More from the survey:
Here are the types of women you’ve encouraged me to write about through your survey responses:
- women in their 40’s or older
- moms trying to find balance in their lives
- women who overcome obstacles and are living with power and purpose
- any woman in a male-dominated profession
- athletic women
- women who have chosen to veer from a particular set path to pursue a passion or social cause.
- women rights, immigrant, poverty, racial minority and labor activists for justice
- amazing teachers and parents making a difference in our schools
- a stay-at-home mother who has started her own business or chosen to work on a social cause or in politics
- a novelist – what’s it like to sit alone and write?
I’m pursuing some leads on several of the above, and I always welcome your ideas for women who fill any of these categories and particularly, for women most of us have never heard of.
As for the rest of the survey responses, I learned that 50% of respondents don’t always read the stories because they don’t like reading on the computer or the notices get lost in their inbox. This lends impetus to the idea of compiling the stories into a book, which could be enjoyed with a bedside light. Some find the stories too long – it’s always the hardest part, to edit out words or experiences from these women I find fascinating. Few of you are subscribers, preferring instead to wait for an email from me notifying you of a new story (warning: you will miss several of my postings because I don’t always send an email, but the story will always come directly to your inbox if you subscribe).
Not a one of you responding to the survey have purchased anything from an Amazon-affiliated website from the ad on my site. Guess I don’t exactly have a good business model going on. I should do a lot more to try to generate revenue to pay my costs, I realize, but I always choose to spend my time writing instead. Always open to ideas on this front, of course, so feel free to pass any good ones along.
(Speaking of business models, a memo leaked that Nokia, the world’s largest cell phone company, is worried about going bankrupt. Any ideas why?)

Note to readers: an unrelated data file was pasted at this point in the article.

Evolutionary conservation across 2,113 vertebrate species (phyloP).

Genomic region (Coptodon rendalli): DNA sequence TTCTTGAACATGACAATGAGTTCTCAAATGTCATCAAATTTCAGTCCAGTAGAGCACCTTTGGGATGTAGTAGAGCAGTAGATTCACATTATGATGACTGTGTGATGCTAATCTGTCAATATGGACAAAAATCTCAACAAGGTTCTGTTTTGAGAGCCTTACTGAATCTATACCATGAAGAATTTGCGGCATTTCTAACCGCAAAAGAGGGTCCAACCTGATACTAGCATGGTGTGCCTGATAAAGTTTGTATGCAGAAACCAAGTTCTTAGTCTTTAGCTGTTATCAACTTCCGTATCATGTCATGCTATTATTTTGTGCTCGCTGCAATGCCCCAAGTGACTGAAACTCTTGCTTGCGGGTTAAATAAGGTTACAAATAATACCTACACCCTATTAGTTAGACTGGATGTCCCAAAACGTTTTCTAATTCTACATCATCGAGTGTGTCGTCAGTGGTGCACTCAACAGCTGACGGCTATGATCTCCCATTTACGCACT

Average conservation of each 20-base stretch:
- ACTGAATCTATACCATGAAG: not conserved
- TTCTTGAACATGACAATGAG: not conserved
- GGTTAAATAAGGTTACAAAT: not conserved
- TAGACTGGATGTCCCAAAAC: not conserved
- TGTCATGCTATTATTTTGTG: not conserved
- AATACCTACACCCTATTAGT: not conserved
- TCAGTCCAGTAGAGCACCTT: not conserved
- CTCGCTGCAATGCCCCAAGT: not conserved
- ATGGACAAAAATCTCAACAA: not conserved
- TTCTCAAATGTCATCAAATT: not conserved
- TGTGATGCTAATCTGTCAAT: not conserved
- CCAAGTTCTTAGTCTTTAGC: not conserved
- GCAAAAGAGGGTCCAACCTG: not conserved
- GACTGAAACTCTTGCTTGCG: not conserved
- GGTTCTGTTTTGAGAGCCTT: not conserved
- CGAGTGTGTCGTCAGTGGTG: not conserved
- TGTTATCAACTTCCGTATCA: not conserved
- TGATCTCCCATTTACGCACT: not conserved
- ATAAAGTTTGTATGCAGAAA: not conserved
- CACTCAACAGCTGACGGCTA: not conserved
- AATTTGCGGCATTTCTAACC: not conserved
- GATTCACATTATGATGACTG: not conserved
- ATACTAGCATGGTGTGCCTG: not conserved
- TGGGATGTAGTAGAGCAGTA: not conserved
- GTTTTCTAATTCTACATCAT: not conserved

Melissa Erickson has set up a Foundation to receive contributions to help fund her health care costs (she is the former UW basketball player battling Lou Gehrig’s Disease). Click here to go to her site. It’s easy to send a paypal donation – I just did.
Simone Porter, the young violinist I wrote about last year, finally had to give up on public school and pursue her studies on-line – a situation more conducive to her schedule with The Academy, an elite conservatory program for pre-college musicians which requires being in L.A. every week from Sunday –Tuesday. Writes Deborah, her mother: “After barely a week of this online program, Simone is thriving. She feels empowered by being able to work ahead and she is able to practice her violin more and still have free time to exercise and even meet friends. Next year Colburn may allow her to actually board there, which, while heartbreaking for me in many ways, would, I know deep down, be great for her. She has emerged to a level of consciousness where she knows she is a musician first and foremost.
“We just returned from England where Simone performed the Mendelssohn Violin Concerto with a great orchestra. The conductor just happened to be in the Barbican when Simone was rehearsing with the Royal Philharmonic Orchestra last year (talk about luck!), heard her, and almost immediately invited her back to solo with his orchestra. Upcoming performances include soloing with the New West Symphony in L.A. in March, and soloing with the Hong Kong City Chamber Orchestra in July.”
Thanks for reading and as always, stay in touch.